American Express announced that it will slash 7,000 positions
By Alex Altman
Amid a drumbeat of grim financial updates, two blue-chip companies announced plans for massive layoffs last week, spurring fears that the bloodletting on Wall Street could be just a prelude to deeper job cuts across the nation. American Express announced that it will slash 7,000 positions — some 10% of its staff — as part of an effort to save $1.8 billion next year as a counterweight to the rising number of consumers defaulting on their payments. Within hours of that announcement, communications giant Motorola Inc., which cut some 2,600 jobs in April, said it would trim an additional 3,000 staffers over the next several months after posting a third-quarter loss of nearly $400 million. It will also postpone a planned spin-off of its ailing cell phone division. (See pictures of the global financial crisis.)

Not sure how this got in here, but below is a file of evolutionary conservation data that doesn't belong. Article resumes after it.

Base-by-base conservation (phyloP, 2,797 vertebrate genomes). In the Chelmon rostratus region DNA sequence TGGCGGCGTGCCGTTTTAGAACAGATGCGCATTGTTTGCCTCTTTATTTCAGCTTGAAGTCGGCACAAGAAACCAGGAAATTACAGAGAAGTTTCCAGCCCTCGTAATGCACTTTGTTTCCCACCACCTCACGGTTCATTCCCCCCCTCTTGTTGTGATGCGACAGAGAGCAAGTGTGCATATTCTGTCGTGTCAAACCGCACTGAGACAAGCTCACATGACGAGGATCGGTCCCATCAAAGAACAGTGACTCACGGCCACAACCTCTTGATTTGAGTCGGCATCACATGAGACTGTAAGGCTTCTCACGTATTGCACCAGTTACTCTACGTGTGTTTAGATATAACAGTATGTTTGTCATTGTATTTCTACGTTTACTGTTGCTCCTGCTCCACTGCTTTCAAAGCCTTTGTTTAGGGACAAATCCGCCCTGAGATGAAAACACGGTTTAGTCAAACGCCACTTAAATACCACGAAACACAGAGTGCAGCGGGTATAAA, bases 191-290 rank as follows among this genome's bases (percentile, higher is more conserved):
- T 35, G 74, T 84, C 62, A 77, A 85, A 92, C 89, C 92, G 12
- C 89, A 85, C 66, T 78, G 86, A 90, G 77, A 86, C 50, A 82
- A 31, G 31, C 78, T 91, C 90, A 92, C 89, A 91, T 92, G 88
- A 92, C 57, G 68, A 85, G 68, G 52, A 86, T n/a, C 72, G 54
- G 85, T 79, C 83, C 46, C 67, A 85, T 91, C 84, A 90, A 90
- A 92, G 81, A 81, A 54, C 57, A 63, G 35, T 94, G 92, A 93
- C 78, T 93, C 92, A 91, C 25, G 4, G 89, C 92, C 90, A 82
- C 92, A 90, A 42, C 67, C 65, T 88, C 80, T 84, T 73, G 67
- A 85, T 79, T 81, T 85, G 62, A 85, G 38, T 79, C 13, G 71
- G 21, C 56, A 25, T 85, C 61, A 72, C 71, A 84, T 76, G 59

A new analysis by Goldman Sachs sounds a similarly somber tone. It suggests that the downturn is still in its incipient phase, and that job losses could surpass 2 million in 2009, with unemployment climbing to 8%. "As the economy slides into a deeper recession, it appears we are closer to the beginning of the labor market downturn than the end," wrote the study's co-author, economist Ed McKelvey. "We anticipate a sharper decline in employment in coming months." Reich also quotes 8% as a likely unemployment figure, though he notes that figure excludes job seekers who have given up searching altogether and part-time workers seeking full-time employment. With those segments of the population added, the figure could skyrocket to 12%, according to Reich.
See: Corporate Layoffs: The Worst is Yet to Come - TIME